Pediatric nurse practitioners are trained nurses who work under the wings of pediatricians to provide assistance with patients from infancy to young adulthood. Some pediatric nurse practitioners also run their own clinics where they diagnose and treat young patients for chronic, acute and critical conditions.
Working as a pediatric nurse practitioner means that you have to be on your toes all the time. Patience is a virtue while working at this position, as you often have to deal with situations that may get out of hand due to the age of the patients you will be treating. Depending on whether you will be working independently or under the supervision of a pediatrician, your responsibilities may vary.
To be considered eligible for a pediatric nurse practitioner position, you have to possess a bachelor’s degree in nursing along with a license to work in the state where you reside. In addition to this, you might have to take up additional courses in child psychology and health, depending on who your employer is. Some experience in working in pediatrics will of course come in handy, as you will know exactly how to handle children and young adults in the medical sense. Working as a pediatric nurse practitioner means that you will have to be exceptionally well-versed in handling adverse situations such as medical emergencies. The ability to develop and implement interventions is exceptionally important if this is the type of work that you are looking into.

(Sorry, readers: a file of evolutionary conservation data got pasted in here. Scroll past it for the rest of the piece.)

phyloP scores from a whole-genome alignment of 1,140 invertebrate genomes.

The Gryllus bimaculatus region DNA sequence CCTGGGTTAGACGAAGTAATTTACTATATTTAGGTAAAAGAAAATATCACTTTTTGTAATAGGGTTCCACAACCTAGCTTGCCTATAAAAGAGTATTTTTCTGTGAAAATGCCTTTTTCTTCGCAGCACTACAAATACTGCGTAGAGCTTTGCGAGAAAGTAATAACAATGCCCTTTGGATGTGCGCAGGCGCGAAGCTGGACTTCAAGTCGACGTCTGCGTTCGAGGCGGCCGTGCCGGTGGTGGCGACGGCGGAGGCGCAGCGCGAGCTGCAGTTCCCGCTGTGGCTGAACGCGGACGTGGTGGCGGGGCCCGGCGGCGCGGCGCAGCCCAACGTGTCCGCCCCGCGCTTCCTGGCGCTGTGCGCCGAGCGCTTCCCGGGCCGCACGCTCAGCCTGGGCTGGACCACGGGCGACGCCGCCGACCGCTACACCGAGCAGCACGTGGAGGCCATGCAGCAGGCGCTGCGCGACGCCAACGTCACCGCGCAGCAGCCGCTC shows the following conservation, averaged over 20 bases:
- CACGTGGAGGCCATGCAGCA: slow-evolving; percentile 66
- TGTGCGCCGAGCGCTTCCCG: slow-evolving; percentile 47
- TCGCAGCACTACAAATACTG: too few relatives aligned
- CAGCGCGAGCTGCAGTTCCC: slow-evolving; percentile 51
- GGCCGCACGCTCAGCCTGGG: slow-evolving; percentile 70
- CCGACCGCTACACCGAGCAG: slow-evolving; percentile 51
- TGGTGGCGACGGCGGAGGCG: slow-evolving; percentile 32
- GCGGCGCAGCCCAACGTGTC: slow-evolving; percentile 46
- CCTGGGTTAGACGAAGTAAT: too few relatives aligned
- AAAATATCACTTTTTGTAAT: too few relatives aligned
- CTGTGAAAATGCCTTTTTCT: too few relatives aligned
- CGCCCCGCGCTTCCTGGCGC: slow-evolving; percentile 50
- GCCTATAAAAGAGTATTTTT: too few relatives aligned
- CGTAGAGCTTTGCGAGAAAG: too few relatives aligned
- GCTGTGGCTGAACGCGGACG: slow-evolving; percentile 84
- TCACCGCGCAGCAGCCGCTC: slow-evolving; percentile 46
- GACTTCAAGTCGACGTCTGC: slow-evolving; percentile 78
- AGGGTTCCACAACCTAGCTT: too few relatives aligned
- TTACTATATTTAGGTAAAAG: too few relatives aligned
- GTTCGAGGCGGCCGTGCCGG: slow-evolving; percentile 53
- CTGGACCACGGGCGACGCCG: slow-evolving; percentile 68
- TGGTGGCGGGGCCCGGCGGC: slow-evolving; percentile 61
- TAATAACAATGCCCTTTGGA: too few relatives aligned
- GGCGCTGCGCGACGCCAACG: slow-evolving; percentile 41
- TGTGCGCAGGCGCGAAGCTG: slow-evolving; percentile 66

A general list of duties that a pediatric nurse practitioner performs are given below:
• Check calendars to determine which patients are scheduled for appointments
• Go through patients’ files and medical histories before they arrive in a bid to recall treatments and diagnosis
• Confer with patients’ parents or guardians to determine medical problems
• Examine patients to decipher medical issues and provide recommendations to consult with a pediatrician for escalated cases
• Order tests to determine acute, chronic and critical illnesses and interpret results accurately
• Consult with supervising pediatricians regarding illnesses and diseases, to come up with viable medical solutions
• Create and implement individualized plans of nursing care for assigned patients
• Assist pediatricians in performing physical examinations and by providing historical insights regarding each patient
• Prescribe medication and therapy options to patients and their families and assist them in making viable choices
• Ascertain that all patients and families understand diagnosed illnesses by ensuring that they are given the right educational briefs